Medicinal Mushrooms: History and Uses

Mushrooms are classified as fungi and have been used for centuries for medicinal and food purposes. There are edible, medicinal and poisonous species of fungus. Studies to exploit the medicinal properties of mushrooms and to produce medicines from them were officially explored and made after 1928, after Alexander Fleming discovered penicillin. Several mushrooms and their by-products are used today to produce medicines for different purposes. Lichens were also used in ancient medicine, however, in modern medicine, fungi, fungi and yeast are the main products.

Medicinal mushrooms

Mushrooms were probably used for medicine in the early years, but modern medicine began to derive medicine from mushrooms after 1928. Ganoderma Lucidum or Reishi mushrooms were used in ancient Chinese medicine and are said to be the most widely used fungus. for medicinal purposes.

Pharmacological research today has found fungi-containing antiprotozoal, antiviral and antifungal strains. Mushrooms have been used in modern medicine to produce antibiotics and penicillium mold has given rise to many antibiotics such as cephalosporin, vermiculine, citromycin, cerulenin and many other antibiotics. Aspergillus Flavus produces solamargine which is used in anticancer drugs. Asparaginase, a drug used for leukemia, is obtained from penicillin. Cholesterol-lowering drugs such as statins can also be obtained from fungi.

The fermentation of Aspergillus terreus produced the first commercialized statin, Lovastatina. Antifungal agents such as the Penicillium and Aspergillus species are used to produce antifungals. Immunosuppressive drugs such as ciclosporin derive from Tolypocladium inflatum, Bredinin from Eupenicillium brefeldianum and many others. Malaria drugs such as efrapeptins, codinaeopsin, antiamoebic and Zerrvamicins are also made from fungi. Some diabetic medicines also come from fungi. There are drugs used for their therapeutic effects on the central nervous system, such as cabergoline, ergotamine and pergolide. Ergot produced by Claviceps purpurea is used to make drugs.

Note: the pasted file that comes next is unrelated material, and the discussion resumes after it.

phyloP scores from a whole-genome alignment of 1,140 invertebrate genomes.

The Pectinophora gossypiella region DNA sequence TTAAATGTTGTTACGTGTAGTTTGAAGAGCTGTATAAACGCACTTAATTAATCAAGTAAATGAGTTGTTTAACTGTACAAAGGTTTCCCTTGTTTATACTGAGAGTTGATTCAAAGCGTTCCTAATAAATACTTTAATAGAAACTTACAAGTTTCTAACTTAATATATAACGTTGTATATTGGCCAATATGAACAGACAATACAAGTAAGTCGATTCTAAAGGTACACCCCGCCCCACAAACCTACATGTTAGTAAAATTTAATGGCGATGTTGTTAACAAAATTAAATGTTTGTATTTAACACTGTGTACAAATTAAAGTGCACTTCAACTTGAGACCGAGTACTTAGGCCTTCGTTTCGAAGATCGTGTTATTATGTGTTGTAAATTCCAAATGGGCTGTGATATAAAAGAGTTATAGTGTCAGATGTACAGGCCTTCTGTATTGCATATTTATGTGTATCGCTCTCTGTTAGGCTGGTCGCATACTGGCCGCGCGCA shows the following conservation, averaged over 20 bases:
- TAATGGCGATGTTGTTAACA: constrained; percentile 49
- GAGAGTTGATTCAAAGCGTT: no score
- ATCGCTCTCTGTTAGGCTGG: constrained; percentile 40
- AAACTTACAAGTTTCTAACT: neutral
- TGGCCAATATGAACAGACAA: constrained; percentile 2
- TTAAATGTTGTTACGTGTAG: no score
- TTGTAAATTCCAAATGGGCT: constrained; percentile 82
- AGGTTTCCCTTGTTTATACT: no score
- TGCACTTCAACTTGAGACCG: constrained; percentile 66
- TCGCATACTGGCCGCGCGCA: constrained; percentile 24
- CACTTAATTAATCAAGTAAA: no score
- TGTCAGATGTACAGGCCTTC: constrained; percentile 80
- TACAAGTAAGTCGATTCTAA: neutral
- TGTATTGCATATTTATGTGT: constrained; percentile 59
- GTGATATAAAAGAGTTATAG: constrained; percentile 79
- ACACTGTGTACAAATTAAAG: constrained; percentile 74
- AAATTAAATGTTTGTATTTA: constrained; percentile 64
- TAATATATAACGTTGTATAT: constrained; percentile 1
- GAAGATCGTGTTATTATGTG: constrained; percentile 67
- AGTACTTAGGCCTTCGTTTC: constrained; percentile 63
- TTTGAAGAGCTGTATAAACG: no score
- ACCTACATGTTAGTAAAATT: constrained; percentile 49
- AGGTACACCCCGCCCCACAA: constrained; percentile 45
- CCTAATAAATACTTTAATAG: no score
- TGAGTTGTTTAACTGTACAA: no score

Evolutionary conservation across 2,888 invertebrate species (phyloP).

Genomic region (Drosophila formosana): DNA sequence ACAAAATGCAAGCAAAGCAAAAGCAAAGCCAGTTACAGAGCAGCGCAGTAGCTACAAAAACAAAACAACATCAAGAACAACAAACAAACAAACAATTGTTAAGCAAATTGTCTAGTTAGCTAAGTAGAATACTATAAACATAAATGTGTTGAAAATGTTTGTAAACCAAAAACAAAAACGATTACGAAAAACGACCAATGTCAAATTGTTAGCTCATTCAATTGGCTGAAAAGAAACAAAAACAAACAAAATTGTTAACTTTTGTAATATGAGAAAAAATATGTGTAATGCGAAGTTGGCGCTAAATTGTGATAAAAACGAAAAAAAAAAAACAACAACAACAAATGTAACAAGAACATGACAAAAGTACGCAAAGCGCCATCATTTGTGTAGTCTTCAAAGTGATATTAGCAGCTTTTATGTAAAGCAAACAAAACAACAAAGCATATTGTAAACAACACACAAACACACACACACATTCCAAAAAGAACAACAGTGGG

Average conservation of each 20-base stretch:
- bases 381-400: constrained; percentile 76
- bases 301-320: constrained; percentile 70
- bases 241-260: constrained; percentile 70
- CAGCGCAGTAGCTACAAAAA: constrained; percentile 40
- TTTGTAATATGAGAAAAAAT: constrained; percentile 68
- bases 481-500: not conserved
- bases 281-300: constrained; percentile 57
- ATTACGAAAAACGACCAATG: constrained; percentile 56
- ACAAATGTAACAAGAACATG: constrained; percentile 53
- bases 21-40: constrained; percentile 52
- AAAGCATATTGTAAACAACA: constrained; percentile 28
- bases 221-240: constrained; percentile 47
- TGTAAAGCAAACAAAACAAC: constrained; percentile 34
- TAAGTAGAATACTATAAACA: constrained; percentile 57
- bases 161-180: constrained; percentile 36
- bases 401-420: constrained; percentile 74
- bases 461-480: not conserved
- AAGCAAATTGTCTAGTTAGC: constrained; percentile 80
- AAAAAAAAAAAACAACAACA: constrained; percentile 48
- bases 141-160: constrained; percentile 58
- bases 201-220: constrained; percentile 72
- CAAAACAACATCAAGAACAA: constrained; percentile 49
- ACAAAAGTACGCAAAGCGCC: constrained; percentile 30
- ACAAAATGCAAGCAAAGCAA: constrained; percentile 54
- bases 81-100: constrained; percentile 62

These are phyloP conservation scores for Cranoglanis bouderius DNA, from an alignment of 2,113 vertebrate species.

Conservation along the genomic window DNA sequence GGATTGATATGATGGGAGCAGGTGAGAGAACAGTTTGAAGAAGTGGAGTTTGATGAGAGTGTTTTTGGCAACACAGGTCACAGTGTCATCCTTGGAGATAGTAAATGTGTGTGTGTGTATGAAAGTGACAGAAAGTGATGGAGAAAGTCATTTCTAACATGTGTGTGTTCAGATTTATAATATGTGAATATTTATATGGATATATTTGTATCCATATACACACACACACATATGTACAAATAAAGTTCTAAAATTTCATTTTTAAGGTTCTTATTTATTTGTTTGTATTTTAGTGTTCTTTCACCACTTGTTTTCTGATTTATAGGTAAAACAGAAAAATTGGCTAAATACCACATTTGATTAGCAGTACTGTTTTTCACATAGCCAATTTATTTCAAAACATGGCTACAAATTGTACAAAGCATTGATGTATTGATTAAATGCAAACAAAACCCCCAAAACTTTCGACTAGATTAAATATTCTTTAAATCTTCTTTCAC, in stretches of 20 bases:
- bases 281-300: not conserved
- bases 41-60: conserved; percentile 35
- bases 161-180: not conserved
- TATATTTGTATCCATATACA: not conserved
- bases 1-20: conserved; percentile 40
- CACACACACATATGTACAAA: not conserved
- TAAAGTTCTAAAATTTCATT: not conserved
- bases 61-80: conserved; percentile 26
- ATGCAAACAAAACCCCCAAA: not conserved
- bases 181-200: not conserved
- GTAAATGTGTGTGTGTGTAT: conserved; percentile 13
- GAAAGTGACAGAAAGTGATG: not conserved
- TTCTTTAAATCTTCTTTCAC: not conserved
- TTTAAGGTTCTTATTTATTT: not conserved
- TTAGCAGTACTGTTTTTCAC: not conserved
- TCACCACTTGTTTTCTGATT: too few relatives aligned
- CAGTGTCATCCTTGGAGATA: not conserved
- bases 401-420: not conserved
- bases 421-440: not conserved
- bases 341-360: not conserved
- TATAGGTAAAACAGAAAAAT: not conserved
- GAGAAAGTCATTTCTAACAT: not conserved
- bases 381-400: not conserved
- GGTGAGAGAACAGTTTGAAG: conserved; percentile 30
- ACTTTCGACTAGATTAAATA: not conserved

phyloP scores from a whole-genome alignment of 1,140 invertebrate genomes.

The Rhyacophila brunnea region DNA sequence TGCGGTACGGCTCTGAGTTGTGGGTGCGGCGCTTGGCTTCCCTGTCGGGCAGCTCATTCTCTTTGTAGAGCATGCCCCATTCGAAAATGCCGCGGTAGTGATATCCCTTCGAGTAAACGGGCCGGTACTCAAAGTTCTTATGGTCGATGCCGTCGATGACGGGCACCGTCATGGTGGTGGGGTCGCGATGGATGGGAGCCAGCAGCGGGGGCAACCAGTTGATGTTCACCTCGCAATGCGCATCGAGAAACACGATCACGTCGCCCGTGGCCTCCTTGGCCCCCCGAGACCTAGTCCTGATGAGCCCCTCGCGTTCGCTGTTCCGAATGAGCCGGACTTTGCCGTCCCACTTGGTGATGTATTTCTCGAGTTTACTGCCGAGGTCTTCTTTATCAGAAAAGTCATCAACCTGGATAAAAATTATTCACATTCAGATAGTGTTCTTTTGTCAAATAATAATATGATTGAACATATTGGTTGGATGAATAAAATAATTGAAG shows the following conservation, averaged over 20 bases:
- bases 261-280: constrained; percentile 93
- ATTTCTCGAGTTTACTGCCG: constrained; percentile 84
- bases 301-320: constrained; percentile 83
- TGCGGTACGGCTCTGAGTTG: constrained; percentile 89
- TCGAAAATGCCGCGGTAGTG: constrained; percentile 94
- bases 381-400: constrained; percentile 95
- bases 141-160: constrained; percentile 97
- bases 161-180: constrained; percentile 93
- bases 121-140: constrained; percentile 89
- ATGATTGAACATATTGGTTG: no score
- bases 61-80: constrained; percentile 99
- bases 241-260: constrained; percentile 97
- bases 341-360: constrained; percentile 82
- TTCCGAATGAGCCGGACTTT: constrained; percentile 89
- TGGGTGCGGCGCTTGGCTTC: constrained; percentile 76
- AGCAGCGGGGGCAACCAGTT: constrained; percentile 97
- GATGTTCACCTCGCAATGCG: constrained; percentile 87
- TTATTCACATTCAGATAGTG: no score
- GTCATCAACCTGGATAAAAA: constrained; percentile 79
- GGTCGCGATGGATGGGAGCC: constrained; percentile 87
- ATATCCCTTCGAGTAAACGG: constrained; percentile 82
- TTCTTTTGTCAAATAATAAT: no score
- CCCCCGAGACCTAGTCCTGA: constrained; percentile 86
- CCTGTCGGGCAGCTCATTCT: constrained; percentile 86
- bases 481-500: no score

Edible mushrooms

Edible mushrooms are mostly grown on farms and belong to the Agaricus bisporus group. This species is found locally in North America and Europe. The Subrufences of Agaricus or the Almond mushrooms are found mainly in Brazil and Japan. Mushrooms are rich in pantothenic acid, vitamin B, vitamin D and phosphorus. China is the largest producer of edible mushrooms with half of the world’s edible mushrooms from China. Most edible mushrooms are grown today to give more, but there are those that grow in the wild. Wild edible mushrooms must be well identified before consuming them. The matsutake variety, Morrell and edible and truffle mushrooms are rare. The phytase used in feed is taken from Aspergillus Niger.

other uses

The fungus has also been used to produce dyes for the death of natural fibers such as wool in the past. There are also a group of psychedelic mushrooms known to have psychotropic effects and are consumed for recreational purposes due to their effects. Amanita Muscaria is one of the species of fungi with psychotropic effects. The species of the group, Amanita Phalloides or death cap, are highly poisonous. Candida, a type of yeast, is used in the commercial sector to produce riboflavin and ascorbic acid or vitamin C.

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